Fisher’s Ghost

This Fisher and a partner snide,
Once farmed a grant of land.
Both of them were ‘ticket’ men,
Their prison terms now spanned. 

There came a time when Fisher’s form,
No longer trod the wold,
He had returned to England -
That was the story told.

But now a phantom form appeared,
By creek below a ridge;
‘Twas Fisher’s Ghost, which oft would come,
To haunt the rodd and bridge.


None dared pause to note it move,

Far more intent of course,
To stretch the distance in between,
By putting whip to horse.

And never draw a flowing rein,
O’er road still lined with scrub,
‘Til reaching sanctuary of his home,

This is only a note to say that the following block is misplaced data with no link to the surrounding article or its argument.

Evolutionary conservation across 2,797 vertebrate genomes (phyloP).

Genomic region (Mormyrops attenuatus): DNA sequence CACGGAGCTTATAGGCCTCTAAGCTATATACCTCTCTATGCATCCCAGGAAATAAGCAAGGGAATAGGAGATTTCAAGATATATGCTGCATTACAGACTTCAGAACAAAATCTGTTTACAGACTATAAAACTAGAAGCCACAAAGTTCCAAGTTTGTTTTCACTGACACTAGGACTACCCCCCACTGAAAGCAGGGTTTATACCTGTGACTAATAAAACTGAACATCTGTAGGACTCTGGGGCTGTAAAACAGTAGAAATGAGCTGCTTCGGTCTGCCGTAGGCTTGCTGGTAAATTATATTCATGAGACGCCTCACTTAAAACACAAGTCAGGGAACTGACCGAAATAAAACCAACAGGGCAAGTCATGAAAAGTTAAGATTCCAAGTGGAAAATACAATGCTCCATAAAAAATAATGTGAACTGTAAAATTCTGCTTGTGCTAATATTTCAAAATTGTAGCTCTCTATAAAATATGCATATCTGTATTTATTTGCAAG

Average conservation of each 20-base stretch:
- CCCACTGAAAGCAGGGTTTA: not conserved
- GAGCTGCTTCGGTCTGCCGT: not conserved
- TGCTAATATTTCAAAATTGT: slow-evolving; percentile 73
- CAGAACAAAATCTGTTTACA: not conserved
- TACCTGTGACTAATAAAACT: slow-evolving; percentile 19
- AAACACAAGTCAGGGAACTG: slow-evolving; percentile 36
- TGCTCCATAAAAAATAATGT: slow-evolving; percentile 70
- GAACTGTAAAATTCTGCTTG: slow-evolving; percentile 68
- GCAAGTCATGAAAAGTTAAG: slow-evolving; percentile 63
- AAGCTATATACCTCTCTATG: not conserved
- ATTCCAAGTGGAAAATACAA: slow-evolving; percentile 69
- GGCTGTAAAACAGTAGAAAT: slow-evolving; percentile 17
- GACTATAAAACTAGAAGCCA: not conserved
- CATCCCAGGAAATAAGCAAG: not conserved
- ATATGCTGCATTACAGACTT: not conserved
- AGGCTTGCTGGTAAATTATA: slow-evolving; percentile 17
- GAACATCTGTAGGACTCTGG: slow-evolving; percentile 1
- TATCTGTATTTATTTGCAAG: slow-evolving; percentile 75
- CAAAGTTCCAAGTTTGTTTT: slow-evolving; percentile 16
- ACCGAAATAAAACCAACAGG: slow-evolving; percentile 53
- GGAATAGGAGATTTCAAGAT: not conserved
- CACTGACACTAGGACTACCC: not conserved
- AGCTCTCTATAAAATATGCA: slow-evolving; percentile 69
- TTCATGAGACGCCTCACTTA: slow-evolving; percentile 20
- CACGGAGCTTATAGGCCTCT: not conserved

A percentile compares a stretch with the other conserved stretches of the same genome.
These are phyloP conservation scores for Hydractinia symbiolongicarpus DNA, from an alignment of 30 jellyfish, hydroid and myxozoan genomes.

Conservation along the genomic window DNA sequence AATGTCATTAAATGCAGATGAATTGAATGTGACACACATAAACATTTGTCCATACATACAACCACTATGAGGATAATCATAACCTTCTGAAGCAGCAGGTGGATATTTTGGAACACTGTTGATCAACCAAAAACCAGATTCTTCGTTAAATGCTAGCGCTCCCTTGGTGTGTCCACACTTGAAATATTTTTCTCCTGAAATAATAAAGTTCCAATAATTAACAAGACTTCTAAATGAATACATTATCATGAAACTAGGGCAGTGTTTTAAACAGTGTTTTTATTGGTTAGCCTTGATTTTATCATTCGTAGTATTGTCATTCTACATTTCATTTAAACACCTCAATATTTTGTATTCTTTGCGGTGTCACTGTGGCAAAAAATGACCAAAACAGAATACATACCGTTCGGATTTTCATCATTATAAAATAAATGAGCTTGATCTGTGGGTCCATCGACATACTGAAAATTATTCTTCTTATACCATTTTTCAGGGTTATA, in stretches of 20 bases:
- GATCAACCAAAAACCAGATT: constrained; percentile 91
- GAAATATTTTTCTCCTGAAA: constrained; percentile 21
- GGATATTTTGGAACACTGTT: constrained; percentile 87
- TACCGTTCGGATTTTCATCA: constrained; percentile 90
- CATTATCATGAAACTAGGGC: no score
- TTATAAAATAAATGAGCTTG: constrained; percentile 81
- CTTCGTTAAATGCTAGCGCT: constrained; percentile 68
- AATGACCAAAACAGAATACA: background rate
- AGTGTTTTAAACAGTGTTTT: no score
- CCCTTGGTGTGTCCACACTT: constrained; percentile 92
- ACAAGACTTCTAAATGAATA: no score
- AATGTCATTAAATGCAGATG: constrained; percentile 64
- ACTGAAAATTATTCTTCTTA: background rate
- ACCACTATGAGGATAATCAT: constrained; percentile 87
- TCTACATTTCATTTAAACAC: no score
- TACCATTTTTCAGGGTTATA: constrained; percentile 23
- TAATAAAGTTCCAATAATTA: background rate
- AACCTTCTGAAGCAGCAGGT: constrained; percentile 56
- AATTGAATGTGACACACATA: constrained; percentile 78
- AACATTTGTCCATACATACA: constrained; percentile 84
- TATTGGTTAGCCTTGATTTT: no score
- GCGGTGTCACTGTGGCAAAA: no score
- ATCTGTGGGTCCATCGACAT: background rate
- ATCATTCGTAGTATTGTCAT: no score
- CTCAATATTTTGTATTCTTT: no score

Or portals of the pub.

At last there spoke a braver soul
(Endowed with O.P. strength)
Who vowed: ‘I’ll watch what e’er it does;
I’ll go to any length’.

So, ‘twixt Campbelltown and Camden,

On a night quite stygian black,
When ghosty came and sat itself,
Beside the haunted track.

He watched it rise, and beckon:
To ‘follow if he will’,
It paused, it pointed at a mound
Below a distant hill.

The eerie gloom, so unrelieved,
Saw O.P. strength decline,
Now chilling waves of terror,
Sent shivers down his spine.


In trembling haste he dug the sod,

As dawn awoke the day
And - down there in a shallow grave,
The bones of Fisher lay.

From Campbelltown to Camden,
By creek below a ridge,
No longer sits a ghostly form,
Upon a haunted bridge.

It sought to solve a hidden crime,
Not be a scaring pest,
So once poor Fisher’s fate was clear,
The ghost now lays at rest.

Clarry Dunstan                                                        

  Back To Clarry Dunstan Verse Summary
  Back to Rodd's Gallery